The decades-long artistic collaboration between artists and partners Joey Kirkpatrick and Flora C. Mace comes to life in a 216-page book that includes over 100 high-quality photographs of mixed-media work, as well as a lengthy essay by Linda Tesner, the director of the Ronna and Eric Hoffman Gallery of Contemporary Art at Lewis & Clark College. There is no shortage of chronological or technical detail in these pages, though one longs for a stronger analysis of what unites the pair’s varied bodies of work which range from figurative drawings on glass vessels to abstract assemblages.
The head of the glass studio at Sheridan College in Ontario, Canada, Koen Vanderstukken was driven by curiosity to delve deeper into the evolution of glass as an art medium than the concise story that Harvey Littleton was singlehandedly responsible. This inquiry, which he undertook in 2008, led him to ponder the intrinsic complexity of the material of glass that drew artists such as Larry Bell and Robert Smithson who had little connection to the Studio Glass movement as led by Littleton, and evolved into a book project. (Disclosure: GLASS is planning to run an excerpt from Vanderstukken's new book in the Fall 2016 edition. Also, editor Andrew Page is the author of an essay that appeared in a Black Dog Publishing book.) Taking notes, researching, and writing, on his own time, he has completed the manuscript and sourced images to illustrate his points. The 288-page book is scheduled to be published in September 2016 in partnership with U.K.-based Black Dog Publishing but Vanderstukken needs to finance half the printing costs, and has turned to crowd-sourcing, where in less than 24 hours, he's raised 20-percent of his goal of $15,000 US. The GLASS Quarterly Hot Sheet spoke with Vanderstukken about the book project and his fundraising initiative. Excerpts from our telephone interview below:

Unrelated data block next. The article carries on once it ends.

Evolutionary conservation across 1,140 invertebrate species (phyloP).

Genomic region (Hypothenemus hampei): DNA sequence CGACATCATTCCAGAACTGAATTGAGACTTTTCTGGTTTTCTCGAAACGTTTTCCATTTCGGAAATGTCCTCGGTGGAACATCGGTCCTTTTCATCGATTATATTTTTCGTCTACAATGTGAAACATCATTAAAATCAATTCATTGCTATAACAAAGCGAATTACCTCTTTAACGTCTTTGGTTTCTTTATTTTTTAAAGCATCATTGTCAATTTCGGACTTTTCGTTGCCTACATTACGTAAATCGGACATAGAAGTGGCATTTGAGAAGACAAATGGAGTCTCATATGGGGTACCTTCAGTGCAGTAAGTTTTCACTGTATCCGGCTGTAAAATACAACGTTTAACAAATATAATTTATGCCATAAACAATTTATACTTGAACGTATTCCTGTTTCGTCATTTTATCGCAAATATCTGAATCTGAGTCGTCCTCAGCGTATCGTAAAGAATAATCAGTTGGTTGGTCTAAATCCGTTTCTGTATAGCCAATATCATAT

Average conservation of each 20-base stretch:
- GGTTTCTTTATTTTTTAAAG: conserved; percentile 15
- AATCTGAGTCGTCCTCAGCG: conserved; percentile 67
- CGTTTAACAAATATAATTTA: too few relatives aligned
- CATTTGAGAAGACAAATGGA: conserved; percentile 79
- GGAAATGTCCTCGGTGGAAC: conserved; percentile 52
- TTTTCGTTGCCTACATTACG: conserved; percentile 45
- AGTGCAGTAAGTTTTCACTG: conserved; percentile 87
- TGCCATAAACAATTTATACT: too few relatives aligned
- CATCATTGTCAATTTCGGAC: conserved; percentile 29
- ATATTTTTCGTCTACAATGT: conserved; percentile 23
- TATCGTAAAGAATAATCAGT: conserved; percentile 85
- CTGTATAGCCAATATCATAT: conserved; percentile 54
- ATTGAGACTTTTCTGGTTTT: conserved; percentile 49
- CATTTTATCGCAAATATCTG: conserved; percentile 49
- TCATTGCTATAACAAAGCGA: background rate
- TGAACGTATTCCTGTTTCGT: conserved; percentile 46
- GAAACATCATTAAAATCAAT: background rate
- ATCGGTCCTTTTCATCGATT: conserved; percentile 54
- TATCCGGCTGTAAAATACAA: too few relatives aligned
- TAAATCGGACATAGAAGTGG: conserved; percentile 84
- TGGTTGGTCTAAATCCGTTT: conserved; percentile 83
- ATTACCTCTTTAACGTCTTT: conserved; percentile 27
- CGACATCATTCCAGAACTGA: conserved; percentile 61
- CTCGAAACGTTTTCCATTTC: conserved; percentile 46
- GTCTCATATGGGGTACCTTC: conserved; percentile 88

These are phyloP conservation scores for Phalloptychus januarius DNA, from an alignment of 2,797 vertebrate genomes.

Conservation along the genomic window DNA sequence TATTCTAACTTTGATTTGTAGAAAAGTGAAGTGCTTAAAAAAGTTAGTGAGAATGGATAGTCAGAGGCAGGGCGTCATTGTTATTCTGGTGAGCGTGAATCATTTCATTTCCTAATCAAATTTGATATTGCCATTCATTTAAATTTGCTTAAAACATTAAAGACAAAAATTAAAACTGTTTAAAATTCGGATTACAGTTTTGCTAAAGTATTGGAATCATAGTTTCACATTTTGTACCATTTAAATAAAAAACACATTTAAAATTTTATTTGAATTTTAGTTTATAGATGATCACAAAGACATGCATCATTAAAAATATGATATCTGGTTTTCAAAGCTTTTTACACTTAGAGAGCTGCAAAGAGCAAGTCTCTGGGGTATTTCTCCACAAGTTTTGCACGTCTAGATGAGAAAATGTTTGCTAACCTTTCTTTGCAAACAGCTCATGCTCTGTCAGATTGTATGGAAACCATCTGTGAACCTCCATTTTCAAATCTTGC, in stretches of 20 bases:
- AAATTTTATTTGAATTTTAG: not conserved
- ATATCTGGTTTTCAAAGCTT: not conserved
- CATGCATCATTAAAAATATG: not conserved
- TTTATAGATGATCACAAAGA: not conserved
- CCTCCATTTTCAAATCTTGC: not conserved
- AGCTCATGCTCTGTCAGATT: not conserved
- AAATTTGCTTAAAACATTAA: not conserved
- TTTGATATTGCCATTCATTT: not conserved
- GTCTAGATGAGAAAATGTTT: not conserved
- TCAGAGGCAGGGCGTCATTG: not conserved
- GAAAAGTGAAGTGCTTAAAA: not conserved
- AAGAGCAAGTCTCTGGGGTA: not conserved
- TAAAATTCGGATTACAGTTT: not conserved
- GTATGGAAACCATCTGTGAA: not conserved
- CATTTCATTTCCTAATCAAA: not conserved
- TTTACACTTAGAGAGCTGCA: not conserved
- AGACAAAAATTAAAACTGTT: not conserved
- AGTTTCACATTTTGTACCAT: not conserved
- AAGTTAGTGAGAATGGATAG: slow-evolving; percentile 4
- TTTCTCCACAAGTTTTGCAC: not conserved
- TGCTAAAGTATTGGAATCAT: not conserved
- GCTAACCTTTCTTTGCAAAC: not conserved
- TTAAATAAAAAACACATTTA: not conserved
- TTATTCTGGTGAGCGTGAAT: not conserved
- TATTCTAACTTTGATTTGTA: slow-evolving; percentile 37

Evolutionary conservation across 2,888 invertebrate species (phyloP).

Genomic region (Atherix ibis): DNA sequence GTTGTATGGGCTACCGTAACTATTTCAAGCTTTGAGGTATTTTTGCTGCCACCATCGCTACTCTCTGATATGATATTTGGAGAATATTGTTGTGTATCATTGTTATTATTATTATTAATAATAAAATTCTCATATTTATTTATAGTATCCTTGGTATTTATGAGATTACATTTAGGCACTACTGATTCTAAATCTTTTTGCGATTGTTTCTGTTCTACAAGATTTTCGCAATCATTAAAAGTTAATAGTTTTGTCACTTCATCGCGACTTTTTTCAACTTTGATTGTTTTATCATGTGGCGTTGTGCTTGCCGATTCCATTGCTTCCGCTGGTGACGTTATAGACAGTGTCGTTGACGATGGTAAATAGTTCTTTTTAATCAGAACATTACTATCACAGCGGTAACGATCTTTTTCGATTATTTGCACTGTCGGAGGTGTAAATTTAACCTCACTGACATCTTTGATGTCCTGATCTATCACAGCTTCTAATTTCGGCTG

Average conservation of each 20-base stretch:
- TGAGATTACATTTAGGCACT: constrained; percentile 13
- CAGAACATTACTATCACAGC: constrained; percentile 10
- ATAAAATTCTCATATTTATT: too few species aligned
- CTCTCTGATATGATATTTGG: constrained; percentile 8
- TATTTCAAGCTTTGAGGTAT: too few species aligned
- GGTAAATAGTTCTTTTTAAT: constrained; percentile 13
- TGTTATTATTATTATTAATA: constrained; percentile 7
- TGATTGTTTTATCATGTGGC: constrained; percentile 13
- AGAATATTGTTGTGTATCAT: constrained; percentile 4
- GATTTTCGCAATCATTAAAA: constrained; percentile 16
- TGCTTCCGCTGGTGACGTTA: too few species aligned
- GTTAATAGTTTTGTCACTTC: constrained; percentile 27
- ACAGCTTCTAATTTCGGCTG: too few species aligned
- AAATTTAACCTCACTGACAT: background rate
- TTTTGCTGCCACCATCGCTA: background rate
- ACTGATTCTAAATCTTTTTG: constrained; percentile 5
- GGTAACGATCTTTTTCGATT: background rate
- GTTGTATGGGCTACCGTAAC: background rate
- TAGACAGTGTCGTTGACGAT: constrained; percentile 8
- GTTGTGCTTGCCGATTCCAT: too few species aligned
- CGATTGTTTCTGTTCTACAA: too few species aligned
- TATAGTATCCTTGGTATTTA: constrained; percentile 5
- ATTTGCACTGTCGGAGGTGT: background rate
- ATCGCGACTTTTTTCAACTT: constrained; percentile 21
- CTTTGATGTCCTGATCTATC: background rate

If there were a skills test in glassblowing, the ultimate exam would probably be flawlessly executing a 17th- or 18th-century Venetian goblet. In Venice, those that reach the pinnacle of skill in this form (and who have achieved full technical knowledge about glassblowing) are recognized with the title “Maestro,” but, here in the U.S., the highest award is when a member of the small pantheon of American glassblowers such as a James Mongrain would be impressed enough with your finished “cup” to say “Hey! You’re really good!”
Multimedia artist Elias Hansen, who frequently employs glass in his projects is set to publish an art book, Even Crooks Have To Pay The Rent, which documents his solo and collaborative works from the past decade. Part of a new publishing model, the publication of the book depends on hitting 500 advance purchases of the book. Published through the Minor Matters platform, Hansen’s book has attained 50-percent of its pre-sale goal of 500, with a deadline of May 31, 2014 for publication to proceed.
Though there are numerous books on the lamps, stained glass windows, and jewelry of Louis Comfort Tiffany, it is rare that the focus is on the art objects of the highly influential Art Nouveau artist and designer. The newly published book The Art Glass of Louis Comfort Tiffany (The Vendome Press, $75) addresses that.…
For those who attended the Laura Donefer-curated glass fashion show at the 2012 Glass Art Society conference in Toledo, Ohio, last June; or for those who missed it but want to experience the glamour, glory, and parody that defined the latest installment, a new book entitled Toledo Glass Fashion Madness offering nearly 400 images over 80 pages is now available for purchase. A high-quality print-on-demand title by self-publishers Blurb Books, the hardcover 13- x 10-inch book is available for online purchase for the price of $104.80 with dust jacket. (Those who may have purchased the cut-rate e-book version of Donefer’s 2010 tome on the Corning fashion show should know that the 2012 book is being released in print only.) Other formats are priced lower, including a softcover 10- x 8-inch version for $58.66 (US).